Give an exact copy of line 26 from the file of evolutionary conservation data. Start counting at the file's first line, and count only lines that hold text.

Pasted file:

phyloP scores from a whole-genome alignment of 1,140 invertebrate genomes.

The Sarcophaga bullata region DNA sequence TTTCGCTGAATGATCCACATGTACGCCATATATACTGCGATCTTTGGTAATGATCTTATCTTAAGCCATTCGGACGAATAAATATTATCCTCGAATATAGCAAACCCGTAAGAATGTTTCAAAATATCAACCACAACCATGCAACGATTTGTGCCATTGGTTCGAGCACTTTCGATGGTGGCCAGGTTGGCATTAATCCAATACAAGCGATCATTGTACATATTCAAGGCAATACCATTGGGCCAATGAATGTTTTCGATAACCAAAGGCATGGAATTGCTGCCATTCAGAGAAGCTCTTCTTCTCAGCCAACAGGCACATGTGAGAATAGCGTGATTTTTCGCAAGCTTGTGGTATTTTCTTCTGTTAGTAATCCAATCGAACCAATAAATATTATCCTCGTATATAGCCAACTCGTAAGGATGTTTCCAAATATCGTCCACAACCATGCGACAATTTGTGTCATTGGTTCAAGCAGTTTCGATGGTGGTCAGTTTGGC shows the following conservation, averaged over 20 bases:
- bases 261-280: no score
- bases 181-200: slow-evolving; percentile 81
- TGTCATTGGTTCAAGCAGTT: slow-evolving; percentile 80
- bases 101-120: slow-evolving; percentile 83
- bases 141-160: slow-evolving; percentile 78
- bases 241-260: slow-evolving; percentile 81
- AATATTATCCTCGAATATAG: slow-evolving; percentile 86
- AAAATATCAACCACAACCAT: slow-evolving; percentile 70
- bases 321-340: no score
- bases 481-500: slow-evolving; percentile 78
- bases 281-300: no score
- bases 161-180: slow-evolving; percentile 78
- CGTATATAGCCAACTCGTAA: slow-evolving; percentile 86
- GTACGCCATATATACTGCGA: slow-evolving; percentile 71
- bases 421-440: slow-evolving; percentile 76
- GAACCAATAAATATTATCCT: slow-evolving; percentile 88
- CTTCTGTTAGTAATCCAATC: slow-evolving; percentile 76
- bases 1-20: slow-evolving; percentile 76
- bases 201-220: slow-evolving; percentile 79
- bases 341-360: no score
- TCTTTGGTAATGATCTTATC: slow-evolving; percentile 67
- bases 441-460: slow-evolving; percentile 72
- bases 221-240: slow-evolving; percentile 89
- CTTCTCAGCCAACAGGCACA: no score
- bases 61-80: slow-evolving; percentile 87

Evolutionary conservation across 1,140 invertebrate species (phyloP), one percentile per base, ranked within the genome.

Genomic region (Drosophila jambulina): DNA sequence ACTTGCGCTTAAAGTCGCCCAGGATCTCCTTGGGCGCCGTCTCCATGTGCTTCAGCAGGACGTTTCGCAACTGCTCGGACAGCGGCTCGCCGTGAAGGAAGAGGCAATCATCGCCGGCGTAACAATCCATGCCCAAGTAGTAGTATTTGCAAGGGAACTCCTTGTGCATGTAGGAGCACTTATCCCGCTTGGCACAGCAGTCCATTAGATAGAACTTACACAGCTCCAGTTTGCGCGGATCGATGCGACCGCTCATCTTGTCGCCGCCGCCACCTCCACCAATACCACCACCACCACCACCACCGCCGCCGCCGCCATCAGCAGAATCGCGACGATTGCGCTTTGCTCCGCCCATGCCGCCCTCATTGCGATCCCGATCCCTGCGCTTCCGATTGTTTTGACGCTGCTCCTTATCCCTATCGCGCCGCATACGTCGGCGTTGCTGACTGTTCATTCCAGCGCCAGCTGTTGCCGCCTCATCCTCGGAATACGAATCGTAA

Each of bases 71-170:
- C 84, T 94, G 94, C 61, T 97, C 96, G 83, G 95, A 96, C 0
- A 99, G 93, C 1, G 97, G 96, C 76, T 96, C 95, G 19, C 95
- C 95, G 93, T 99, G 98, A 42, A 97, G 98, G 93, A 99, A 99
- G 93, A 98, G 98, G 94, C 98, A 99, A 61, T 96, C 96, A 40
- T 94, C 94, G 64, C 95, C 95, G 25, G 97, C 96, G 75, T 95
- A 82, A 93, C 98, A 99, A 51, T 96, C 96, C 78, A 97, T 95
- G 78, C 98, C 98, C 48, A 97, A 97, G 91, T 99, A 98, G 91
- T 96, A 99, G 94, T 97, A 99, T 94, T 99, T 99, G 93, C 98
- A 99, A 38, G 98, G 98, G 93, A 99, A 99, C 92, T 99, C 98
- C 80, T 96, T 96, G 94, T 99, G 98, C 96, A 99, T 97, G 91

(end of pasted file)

- CTTCTCAGCCAACAGGCACA: no score